Nashville, Tenn.-based Tim Leiffert, author of Make Your Travel Dollars Worth a Fortune, skipped London and Lisbon this summer, and instead, took his wife and daughter on a two-week trip to Guatemala. There, they stayed in a "gorgeous" hotel which featured a panoramic view of a volcanic lake for $60 a night. He estimates the cost of the entire trip, during which they visited Mayan ruins and colonial towns, and ate inexpensive but tasty meals, was $3,000.
"People don't think of [Guatemala] as a family destination," Leiffert says, but, as in other Central and South American countries, "it's an easy trip, and the dollar is still strong."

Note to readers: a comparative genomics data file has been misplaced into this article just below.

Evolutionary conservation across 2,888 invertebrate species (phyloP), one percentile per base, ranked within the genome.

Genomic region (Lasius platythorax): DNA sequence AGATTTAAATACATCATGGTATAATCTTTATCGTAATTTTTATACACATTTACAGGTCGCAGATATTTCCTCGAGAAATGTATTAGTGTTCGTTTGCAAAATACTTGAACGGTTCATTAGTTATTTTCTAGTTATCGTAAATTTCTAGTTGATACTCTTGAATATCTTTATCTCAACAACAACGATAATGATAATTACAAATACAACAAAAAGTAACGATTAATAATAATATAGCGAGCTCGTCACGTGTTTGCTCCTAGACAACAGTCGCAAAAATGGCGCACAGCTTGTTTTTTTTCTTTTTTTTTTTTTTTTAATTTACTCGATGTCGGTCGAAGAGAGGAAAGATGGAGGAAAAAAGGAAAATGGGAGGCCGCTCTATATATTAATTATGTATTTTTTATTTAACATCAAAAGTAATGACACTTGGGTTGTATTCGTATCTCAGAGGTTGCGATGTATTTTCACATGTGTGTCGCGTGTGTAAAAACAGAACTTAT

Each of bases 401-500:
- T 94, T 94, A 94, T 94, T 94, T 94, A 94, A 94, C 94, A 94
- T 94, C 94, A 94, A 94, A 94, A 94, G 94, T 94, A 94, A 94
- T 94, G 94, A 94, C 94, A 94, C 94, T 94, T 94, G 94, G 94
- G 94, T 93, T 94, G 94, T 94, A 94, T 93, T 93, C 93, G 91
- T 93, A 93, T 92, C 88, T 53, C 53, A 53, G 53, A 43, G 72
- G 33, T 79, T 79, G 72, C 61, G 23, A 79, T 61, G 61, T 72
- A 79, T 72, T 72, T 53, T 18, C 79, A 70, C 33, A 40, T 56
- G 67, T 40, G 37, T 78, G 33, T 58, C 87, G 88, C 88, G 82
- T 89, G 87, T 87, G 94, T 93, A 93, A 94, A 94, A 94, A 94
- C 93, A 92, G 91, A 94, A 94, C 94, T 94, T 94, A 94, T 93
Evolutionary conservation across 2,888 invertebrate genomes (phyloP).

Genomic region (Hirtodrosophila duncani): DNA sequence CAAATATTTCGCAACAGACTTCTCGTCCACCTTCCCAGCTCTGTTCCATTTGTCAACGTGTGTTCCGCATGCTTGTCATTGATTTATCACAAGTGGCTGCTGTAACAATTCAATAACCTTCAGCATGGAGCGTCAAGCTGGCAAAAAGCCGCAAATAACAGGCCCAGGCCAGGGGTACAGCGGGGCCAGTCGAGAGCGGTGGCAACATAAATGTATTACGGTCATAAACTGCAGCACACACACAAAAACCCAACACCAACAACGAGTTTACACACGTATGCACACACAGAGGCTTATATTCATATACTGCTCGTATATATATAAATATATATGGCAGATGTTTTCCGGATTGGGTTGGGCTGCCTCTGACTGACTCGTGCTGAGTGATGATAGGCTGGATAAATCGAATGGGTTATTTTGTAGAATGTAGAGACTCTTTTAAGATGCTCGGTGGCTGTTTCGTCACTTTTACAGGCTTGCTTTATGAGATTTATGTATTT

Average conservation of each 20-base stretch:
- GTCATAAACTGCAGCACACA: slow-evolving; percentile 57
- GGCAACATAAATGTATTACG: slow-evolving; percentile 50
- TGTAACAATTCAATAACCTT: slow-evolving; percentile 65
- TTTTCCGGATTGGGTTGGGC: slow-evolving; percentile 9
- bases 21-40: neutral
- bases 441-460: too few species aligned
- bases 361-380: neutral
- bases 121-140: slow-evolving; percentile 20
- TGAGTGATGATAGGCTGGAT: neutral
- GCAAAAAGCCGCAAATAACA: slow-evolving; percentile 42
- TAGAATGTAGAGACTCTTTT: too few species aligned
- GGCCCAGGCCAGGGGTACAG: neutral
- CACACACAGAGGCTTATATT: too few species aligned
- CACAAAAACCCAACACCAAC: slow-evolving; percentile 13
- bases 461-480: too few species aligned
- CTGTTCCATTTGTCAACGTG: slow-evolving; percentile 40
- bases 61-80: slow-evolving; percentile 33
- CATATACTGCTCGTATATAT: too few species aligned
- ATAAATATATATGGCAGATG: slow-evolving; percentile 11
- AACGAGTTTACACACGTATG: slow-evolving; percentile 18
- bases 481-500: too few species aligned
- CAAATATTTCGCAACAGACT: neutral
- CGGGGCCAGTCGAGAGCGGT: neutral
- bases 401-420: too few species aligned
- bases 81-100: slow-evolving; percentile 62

There's little doubt the iconic museums and landmarks of Europe are a huge draw for Americans planning international vacations. But with the dollar worth significantly less than the Euro, that trip to Paris or Barcelona can take a toll on one's bank account, diminishing buying power for everything from the price of crepes to admission to the Tate Modern to a room at the Four Seasons.